Yet, despite greater demand, the government has only slightly raised the number of trainee doctor places at government-run medical schools from what it was in the 1970s.
According to Martin Veller, who chairs the South African Committee of Medical Deans, "SA’s medical schools graduate about 1,800 students a year". Compare this to the 1970s when SA graduated about 1,200 students a year
Meanwhile, the population has more than doubled from about 24.3-million in the mid-1970s to about 56.5-million.
When you add to this our ageing population, which will require more treatments for chronic ailments in future, you cannot fail to see that the shortage of doctors is going to get even worse. Our poorly performing public healthcare system exacerbates this problem because it is driving our doctors away.
Common reasons cited for the exodus of skilled personnel from the public health sector are poor salaries, high workloads, poor work environments and few opportunities for any meaningful advancement.
Yet the government still refuses to allow the private sector to train doctors and prohibits prospective doctors from completing their community service and medical internships in the private sector, which would alleviate some of the burden on the budgets of provincial government departments.
South African private hospitals are well-established centres of excellence and world-renowned for their high level of care. Privately run education facilities, if conducted in co-operation with private hospitals, have the potential to attract internationally recognised lecturers, which will increase the available pool of knowledge, as well as lure international students to our shores, who, once qualified, may decide to continue to work in SA.
Unlike the government, the private sector has an immediate economic incentive to ensure that doctors who qualify at their institutions measure up to SA’s high standards. Fears that they will not are unfounded.
In 2014, Motsoaledi dismissed the idea of the private-sector training doctors when he stated: "We can do it, but the day you implement it, forget about poor children going to study medicine. Medicine would be a degree for the super-rich.
"If we do it, we’ll kiss goodbye to the training of children from rural areas. They will never become doctors. That is the danger."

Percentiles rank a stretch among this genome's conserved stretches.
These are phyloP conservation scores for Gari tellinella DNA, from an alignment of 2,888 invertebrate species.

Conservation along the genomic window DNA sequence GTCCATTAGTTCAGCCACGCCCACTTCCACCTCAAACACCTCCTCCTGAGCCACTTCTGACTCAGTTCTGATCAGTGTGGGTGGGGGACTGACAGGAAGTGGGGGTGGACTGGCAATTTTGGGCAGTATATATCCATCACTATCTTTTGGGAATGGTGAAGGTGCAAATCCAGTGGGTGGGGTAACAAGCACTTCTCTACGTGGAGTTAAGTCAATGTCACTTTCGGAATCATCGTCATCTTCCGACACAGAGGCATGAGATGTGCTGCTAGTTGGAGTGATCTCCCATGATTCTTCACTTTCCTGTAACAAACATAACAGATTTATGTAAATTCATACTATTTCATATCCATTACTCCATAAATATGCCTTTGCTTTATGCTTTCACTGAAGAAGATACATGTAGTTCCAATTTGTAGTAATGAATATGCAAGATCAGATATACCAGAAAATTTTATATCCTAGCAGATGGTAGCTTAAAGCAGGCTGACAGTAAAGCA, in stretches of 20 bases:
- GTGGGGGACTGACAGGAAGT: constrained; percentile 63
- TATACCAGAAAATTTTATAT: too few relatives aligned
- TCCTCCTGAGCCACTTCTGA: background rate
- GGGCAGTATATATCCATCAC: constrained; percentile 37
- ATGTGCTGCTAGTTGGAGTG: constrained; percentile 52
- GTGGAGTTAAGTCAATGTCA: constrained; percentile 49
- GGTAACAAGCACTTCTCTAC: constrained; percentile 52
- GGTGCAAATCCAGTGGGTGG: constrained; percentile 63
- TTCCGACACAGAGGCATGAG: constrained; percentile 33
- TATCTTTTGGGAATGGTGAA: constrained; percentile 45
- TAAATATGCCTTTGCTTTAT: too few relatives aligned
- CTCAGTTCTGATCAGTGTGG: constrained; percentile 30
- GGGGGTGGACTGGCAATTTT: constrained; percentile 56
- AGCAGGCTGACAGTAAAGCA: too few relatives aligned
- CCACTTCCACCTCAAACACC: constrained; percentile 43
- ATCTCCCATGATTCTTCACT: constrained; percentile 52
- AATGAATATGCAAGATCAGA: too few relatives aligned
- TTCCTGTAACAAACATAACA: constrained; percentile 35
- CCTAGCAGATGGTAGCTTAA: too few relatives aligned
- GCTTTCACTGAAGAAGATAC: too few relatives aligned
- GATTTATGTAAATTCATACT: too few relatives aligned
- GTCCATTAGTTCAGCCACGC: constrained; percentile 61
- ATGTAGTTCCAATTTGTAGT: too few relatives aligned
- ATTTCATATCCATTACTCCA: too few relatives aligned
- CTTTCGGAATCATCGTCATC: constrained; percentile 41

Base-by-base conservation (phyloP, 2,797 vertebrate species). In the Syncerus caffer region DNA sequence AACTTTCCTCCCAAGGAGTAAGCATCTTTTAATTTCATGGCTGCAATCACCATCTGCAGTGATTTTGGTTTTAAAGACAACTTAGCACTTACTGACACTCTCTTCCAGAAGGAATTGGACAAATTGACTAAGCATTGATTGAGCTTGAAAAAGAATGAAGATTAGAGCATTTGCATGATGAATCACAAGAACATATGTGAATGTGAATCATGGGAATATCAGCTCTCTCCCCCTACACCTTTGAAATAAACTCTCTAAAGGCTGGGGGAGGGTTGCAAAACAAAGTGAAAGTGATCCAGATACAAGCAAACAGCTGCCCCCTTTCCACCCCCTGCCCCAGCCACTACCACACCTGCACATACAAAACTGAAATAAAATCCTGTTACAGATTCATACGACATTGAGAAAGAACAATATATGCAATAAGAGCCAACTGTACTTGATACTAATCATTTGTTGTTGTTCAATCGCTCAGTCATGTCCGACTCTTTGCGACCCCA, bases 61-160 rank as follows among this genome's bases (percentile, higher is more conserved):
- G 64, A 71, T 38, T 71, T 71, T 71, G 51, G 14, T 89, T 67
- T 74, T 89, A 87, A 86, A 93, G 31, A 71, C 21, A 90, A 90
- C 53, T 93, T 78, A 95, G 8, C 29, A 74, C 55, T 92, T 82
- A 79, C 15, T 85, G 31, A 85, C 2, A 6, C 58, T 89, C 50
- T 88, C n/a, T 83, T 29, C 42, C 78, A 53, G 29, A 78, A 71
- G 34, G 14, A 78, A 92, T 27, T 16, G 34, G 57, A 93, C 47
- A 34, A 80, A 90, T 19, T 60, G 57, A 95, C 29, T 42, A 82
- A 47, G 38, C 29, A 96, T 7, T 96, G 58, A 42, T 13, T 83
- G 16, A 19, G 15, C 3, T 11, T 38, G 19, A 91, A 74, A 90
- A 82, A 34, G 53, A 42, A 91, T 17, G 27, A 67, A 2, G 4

However, as we pointed out at the time, the minister’s thoughts are confounded. If the private sector could train prospective students it would free up space in government-run medical schools and allow more doctors from disadvantaged backgrounds to be trained.
Moreover, what would stop the private sector from training poor children? Surely, they would be seeking out the best and brightest minds, irrespective of financial background, and offering assistance in the normal way in the form of bursaries?
In 2013 the minister said: "It costs R750,000 to train a South African medical student in Cuba, but double that to train them here."
However, he has now revealed that the Cuban programme is more expensive than training in SA. Rather than scrapping the programme, Motsoaledi is intent on "scaling it back temporarily", once again revealing his true colours.
He is ideologically opposed to the private sector, even if the policies he pushes come at great taxpayer expense and threaten the health and wellbeing of SA’s citizens.
Privately run medical schools will not solve the chronic medical staff shortage overnight. However, they will assist the government’s long-term efforts to increase the number of medical professionals with the appropriate skills set to meet SA’s healthcare challenges
• Urbach is an economist and director of the Free Market Foundation.
This article was first published in Businesslive.co.za on 16 May 2018